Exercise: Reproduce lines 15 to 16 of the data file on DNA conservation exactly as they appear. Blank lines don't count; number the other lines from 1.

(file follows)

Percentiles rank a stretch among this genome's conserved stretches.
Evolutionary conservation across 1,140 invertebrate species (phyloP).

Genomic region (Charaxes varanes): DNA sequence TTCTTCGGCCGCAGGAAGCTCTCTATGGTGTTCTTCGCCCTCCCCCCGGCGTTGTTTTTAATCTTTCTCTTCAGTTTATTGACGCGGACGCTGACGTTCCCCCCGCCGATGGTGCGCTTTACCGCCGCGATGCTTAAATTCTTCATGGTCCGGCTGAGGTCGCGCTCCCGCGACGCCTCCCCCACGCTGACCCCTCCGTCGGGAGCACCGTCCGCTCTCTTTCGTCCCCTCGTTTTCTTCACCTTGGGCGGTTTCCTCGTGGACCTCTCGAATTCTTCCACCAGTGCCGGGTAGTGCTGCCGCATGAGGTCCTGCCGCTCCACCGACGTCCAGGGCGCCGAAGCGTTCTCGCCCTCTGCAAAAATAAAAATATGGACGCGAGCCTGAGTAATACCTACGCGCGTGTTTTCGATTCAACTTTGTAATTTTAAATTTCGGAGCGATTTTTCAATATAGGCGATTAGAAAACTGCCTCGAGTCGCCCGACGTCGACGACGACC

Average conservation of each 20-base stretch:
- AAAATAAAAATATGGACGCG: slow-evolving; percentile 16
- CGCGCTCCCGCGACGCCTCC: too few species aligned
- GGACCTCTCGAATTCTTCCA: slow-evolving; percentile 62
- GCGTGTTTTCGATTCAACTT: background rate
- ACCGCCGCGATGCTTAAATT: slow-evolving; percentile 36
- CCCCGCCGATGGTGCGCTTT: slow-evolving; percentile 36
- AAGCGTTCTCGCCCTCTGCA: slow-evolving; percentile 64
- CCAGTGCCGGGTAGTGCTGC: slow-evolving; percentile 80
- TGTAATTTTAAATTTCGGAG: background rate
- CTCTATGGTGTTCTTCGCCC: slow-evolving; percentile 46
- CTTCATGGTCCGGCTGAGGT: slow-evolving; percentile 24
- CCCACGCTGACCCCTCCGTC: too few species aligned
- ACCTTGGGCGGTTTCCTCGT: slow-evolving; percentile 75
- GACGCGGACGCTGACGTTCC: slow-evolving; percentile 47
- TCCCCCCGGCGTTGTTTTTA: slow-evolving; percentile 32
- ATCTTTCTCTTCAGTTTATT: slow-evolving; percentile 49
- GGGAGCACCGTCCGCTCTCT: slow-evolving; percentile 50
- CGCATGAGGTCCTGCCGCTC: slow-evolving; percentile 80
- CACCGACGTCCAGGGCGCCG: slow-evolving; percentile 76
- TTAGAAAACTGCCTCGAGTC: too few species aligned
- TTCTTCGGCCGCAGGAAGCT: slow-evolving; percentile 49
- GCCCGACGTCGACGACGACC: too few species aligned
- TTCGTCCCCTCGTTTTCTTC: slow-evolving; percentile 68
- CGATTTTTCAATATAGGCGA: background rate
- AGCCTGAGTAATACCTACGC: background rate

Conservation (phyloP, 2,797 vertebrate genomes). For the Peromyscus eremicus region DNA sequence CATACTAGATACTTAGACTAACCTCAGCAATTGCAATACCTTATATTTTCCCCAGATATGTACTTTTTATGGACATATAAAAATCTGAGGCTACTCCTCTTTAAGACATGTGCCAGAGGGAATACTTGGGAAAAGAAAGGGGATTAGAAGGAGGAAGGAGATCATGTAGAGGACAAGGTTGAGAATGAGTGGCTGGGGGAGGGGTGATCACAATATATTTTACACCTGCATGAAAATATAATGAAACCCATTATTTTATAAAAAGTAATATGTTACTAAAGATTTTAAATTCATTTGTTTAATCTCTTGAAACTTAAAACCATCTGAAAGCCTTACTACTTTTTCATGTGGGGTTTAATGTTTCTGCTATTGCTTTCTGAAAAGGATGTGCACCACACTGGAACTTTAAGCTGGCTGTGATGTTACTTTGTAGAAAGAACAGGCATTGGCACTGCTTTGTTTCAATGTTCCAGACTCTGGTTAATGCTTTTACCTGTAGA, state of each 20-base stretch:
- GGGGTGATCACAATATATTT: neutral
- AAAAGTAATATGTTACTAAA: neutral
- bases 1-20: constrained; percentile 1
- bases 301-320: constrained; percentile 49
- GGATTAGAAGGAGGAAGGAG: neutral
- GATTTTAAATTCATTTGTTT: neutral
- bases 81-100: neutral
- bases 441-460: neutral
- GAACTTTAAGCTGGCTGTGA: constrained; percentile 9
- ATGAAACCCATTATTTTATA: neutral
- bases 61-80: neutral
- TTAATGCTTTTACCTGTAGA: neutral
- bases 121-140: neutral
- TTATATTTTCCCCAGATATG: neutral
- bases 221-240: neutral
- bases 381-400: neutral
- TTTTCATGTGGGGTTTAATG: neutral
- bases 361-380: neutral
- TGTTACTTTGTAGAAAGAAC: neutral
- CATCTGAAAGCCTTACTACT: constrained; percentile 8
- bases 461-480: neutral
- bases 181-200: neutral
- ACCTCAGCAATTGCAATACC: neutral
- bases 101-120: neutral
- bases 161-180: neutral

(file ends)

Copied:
- CTTCATGGTCCGGCTGAGGT: slow-evolving; percentile 24
- CCCACGCTGACCCCTCCGTC: too few species aligned